VC Paul Santinelli on Social as Buzzword Bingo

Paul Santinelli is a partner at North Bridge Venture Partners. He’s also a former entrepreneur, founding NOCpulse, an enterprisen-management startup purchased by Red Hat in 2002. At North Bridge, Santinelli focuses on infrastructure and digital media. He spoke with Digiday about the great bubble debate, why social itself could be a bubble, his doubt New York can ever really rival Silicon Valley, and why he’s down on the deals and location-services markets.
Where do you stand on the bubble debate?
Having gone through the first bubble as an entrepreneur, I can tell you the pattern is really close. The difference between the companies that got started in ‘99 and 2000 was that it cost a lot of money to build those businesses. You couldn’t buy servers for $500. Data centers were selling on a per-rack basis. Today you can operate on far less capital. The companies that are fiscally conservative and know how to manage will live. There’s still a potential for a new nuclear winter. [VCs] could say there’s no liquidity in the capital markets, the M&A hasn’t picked up and they’ll zip up their wallets and focus on their portfolios. That possibility is there.

Elevation Partners’ Roger McNamee said social media is “over.” Do you agree?
With buzzword bingo everyone wants to be social or the cloud. Back in the early days, it was being dot com. It’s the same now.  I can’t tell you how many companies tell me they’re a cloud provider. It’s the same with social. Everyone is trying to figure out to be a social media company. Once you have guys like Google and Facebook who can throw hundreds of millions of dollars at it, they can create and innovate and iterate very quickly. If you’re a small company, the question is, Do you have something unique enough to get you on this empirical curve? People put the moniker social network to their name because it will help them raise capital. In a lot of cases there’s nothing social about them. Look at these virtual DJ businesses. Is that a business? Is it going to make money? Probably not.

Does the New York startup scene have a prayer up against Silicon Valley?
The fundamentals aren’t there. You don’t have a technololgy center of excellence. The tech center of excellence is Wall Street. Those guys make a ton of money. Trying to get a tech guy from a Wall Street firm is three times what a Silicon Valley company pays. You can’t compete with Wall Street salaries. You wind up with creative types in ad tech who start companies. The problem is you can’t hire. If you do a historical analysis of companies started during the first bubble and found how many became billion-dollar businesses, there weren’t many other than DoubleClick.  You have this creative culture in New York City that won’t go away. Will you see an ad technology company come out of there? Maybe. Will you see 50 with billion-dollar exits? Probably not. Groupon started in Chicago, a business center. Where was the first place they relocated? Palo Alto. They wanted engineering talent. They knew they had to move to a center of excellence. It’s all about figuring out a discipline. If you want to build a sports team, you have to find the best athletes.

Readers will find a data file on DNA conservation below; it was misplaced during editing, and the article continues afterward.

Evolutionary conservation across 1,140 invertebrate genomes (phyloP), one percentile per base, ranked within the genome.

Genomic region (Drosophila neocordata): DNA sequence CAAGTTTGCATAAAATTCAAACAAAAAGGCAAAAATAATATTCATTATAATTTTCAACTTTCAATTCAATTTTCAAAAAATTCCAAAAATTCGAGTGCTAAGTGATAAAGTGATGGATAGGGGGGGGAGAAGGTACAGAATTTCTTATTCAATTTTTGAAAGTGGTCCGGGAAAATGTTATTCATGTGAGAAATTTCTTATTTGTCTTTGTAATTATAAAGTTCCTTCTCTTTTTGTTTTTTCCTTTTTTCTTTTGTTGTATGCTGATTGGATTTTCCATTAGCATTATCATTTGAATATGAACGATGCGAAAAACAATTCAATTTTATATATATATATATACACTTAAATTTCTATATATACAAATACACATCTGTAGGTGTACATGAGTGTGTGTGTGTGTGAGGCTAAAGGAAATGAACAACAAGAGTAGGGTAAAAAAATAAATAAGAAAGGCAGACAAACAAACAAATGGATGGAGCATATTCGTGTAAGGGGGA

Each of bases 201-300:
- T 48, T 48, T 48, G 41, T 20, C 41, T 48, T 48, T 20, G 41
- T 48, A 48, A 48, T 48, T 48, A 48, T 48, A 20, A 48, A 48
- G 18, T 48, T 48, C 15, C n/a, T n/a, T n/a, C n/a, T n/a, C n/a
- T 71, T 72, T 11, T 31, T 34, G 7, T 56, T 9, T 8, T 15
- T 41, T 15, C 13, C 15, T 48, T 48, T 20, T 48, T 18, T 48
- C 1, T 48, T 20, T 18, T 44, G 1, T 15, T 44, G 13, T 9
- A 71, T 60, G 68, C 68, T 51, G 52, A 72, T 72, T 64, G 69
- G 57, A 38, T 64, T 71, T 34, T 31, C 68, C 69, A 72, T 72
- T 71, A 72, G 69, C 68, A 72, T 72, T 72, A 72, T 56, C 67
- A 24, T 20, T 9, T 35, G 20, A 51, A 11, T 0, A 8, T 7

What’s overheated right now?
The deals space is crazy. You only hear about Groupon. What you don’t hear about is 2,500 competitors of Groupon in China. You don’t hear the New York Times has its own deals platform. That is an overheated business. I’d say the apps business, too. Everything you’re seeing with social gaming, social apps, group chat — how many can you have? When a company like Color raises $41 million in a Series A and less than six months later says they don’t have a company, that’s pretty concerning. We saw the same in the first bubble. We’ve always focused [at North Bridge] on things that are really difficult to do. The world will always need better networking gear. But building stuff like that is really difficult.

What about location services? Bullish on Foursquare?
I can’t be. I wish them the best. I think app is interesting. I don’t think from a differentiated perspective it’s there. It’s not hard to do geo-location services these days. If it’s that easy and can spin that quick, how hard is it for someone else to compete with you? How long did it take Facebook? Six months? It’s tough to look at the business and say it’s an $800 million business. It’s tough for me to look at Twitter and say it’s an $8 billion business. How do you monetize that flow of information and minimize cost of customer acquisition? At what point do you manage the signal-to-noise ratio?

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